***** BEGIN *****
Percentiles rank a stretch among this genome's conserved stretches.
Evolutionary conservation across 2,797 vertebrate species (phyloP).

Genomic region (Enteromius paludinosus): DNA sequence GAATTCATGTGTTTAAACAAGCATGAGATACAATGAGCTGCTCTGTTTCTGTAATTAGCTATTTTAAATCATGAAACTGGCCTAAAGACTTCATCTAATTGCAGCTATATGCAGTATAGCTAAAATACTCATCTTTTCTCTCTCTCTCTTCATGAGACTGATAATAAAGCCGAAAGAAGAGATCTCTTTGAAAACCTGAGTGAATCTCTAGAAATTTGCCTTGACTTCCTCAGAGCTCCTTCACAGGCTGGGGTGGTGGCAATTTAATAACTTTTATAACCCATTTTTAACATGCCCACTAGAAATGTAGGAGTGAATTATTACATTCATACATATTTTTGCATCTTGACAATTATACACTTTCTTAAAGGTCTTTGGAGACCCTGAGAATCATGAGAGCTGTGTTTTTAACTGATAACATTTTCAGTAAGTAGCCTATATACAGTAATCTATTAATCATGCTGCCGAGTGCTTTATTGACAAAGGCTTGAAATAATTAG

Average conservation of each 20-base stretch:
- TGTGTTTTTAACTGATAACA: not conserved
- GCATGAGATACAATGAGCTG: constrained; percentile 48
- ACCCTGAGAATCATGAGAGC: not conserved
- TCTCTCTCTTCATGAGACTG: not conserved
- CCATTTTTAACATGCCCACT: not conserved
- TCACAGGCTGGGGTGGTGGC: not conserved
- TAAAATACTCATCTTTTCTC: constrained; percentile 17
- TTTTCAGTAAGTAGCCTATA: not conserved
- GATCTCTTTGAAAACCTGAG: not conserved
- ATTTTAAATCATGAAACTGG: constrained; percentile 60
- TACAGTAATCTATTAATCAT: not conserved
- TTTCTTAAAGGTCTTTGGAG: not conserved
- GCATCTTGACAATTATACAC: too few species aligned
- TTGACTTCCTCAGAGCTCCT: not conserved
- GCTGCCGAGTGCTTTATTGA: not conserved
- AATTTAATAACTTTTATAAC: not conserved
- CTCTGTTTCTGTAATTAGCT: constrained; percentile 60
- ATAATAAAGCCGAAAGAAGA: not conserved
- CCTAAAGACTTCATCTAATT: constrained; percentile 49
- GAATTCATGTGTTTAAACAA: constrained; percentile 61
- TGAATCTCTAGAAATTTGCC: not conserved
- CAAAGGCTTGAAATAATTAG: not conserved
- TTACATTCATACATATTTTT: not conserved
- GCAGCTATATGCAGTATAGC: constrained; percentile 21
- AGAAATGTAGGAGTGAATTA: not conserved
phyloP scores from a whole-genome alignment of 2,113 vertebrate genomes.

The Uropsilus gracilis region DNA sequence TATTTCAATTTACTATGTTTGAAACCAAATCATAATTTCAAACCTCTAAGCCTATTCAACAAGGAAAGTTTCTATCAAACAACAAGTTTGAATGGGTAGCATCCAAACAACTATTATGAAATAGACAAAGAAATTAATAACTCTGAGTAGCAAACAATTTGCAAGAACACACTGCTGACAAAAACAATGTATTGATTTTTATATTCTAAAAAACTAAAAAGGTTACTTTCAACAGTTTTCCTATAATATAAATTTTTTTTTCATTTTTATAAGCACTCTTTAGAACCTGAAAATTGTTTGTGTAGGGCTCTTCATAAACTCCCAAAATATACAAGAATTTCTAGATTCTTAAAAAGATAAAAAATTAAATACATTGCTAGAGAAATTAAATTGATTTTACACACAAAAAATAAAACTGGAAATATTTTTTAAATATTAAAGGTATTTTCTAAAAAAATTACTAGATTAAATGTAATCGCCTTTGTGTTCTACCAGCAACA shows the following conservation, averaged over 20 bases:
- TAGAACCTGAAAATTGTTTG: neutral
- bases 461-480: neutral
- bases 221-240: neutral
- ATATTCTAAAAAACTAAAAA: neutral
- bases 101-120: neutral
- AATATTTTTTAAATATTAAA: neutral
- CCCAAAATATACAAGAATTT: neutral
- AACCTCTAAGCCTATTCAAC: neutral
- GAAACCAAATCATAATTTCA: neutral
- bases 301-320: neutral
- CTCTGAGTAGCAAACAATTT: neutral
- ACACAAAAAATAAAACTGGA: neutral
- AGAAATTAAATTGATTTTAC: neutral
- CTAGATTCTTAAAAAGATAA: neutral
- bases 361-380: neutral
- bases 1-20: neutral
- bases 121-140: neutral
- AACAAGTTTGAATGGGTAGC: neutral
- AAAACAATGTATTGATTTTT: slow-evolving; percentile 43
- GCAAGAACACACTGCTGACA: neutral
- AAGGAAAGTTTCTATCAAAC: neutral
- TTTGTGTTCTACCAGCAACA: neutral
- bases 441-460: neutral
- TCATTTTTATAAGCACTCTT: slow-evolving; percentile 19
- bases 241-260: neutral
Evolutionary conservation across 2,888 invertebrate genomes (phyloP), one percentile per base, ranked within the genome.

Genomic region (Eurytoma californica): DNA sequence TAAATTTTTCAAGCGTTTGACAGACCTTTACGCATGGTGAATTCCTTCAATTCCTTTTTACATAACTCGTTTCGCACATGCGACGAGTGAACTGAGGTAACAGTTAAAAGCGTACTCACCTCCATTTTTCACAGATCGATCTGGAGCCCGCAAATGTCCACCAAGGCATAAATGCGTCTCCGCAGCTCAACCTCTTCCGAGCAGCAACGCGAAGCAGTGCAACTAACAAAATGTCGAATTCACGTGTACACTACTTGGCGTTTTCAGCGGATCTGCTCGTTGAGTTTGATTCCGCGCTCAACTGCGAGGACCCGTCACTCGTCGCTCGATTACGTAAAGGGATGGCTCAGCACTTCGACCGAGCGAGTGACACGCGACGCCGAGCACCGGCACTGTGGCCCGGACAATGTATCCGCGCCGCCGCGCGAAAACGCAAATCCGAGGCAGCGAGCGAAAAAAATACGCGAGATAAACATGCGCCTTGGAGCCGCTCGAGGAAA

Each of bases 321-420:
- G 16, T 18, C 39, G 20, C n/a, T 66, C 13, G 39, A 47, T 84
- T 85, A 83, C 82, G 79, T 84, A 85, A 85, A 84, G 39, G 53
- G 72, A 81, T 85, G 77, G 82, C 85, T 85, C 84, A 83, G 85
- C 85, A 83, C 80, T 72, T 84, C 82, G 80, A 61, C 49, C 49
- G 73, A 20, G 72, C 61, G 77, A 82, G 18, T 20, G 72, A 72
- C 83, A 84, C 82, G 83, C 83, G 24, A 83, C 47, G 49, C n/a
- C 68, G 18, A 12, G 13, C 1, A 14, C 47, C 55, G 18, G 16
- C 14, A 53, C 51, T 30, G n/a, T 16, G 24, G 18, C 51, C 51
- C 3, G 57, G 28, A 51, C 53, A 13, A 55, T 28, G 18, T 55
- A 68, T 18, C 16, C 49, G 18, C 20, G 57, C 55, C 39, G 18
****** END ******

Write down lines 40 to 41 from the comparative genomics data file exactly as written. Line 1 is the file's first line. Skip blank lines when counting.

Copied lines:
- GAAACCAAATCATAATTTCA: neutral
- bases 301-320: neutral